5. Sandra says

    Hi, this is a great idea, I am for sure going to make one of these. I think for the lights I am going to use the ones you put AA batteries in, that way you don’t have to worry about the cord, you can move it any where, plus they are low heat so you don’t have to worry about that either. The batteries in them last a long time, I use them on a few little Christmas trees each year and I have left them on for a few days at a time and I haven’t had to change the batteries in three years. Thanks for sharing the idea :)

  6. says

    Нi, I do think this is an eхcellent site.
    I stumbledupon it ;) I will return yet again sіnce I book marked it.
    Money anԁ freedom іs the greatest way tο change, may you be rich and continue to guide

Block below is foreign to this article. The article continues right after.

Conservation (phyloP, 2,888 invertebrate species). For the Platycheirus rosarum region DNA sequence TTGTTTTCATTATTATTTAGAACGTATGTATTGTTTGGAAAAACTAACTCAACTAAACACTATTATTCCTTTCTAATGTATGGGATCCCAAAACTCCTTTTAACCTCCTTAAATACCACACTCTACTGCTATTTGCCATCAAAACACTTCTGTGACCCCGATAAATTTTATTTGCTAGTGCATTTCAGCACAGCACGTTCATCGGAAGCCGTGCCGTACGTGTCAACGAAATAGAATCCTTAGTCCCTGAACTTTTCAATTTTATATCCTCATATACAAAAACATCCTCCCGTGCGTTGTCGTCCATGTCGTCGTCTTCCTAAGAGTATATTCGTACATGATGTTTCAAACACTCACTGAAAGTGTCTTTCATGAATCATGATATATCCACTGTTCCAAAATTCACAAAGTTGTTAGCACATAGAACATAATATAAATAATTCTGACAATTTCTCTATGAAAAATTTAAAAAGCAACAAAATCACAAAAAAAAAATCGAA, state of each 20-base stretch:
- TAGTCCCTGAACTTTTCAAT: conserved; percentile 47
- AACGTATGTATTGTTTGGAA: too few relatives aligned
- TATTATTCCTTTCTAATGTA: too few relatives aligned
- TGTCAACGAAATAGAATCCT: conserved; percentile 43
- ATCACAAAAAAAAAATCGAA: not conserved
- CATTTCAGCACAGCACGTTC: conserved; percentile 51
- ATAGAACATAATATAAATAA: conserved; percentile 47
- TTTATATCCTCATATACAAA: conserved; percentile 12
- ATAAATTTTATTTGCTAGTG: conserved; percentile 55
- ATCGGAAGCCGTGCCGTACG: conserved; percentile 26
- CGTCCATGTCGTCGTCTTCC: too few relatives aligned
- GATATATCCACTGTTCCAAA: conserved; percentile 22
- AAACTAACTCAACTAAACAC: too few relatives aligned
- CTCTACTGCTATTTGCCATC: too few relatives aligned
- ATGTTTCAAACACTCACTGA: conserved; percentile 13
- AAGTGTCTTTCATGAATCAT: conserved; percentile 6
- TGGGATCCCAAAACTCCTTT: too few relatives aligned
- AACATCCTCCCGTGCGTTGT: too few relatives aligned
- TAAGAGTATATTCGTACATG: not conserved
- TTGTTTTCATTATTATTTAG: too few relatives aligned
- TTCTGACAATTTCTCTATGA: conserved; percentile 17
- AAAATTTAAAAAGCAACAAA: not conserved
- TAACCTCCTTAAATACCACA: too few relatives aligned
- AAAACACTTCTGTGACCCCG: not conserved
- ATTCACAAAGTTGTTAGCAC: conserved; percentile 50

otheгs.

  7. says

    BRILLIANT! (no pun intended)… and this would be good for mama too when has to draw quilting designs on her fabric!!!! Oooh… I’m making one of these very very soon!

  8. Joey says

    I make a seed starting box exactly like this, using outdoor rope lights laid across the bottom of the box and covered in sand. Just set the seedtrays on the sand and it warms them nicely, usually at 70-80 degrees and are they are waterproof! For an alternative that doesn’t generate heat, you could use LED rope lights.

  9. Kaylynn McDowell says

    I love this idea I work with autistic people and this is going to be a great sensory tool. Love love love it. Thanks

    • rachelle says

      Hi Kaylynn! I’m so happy to hear that this could help. Please let me know how it goes. Best, Rachelle

Trackbacks

Leave a Reply

Your email address will not be published. Required fields are marked *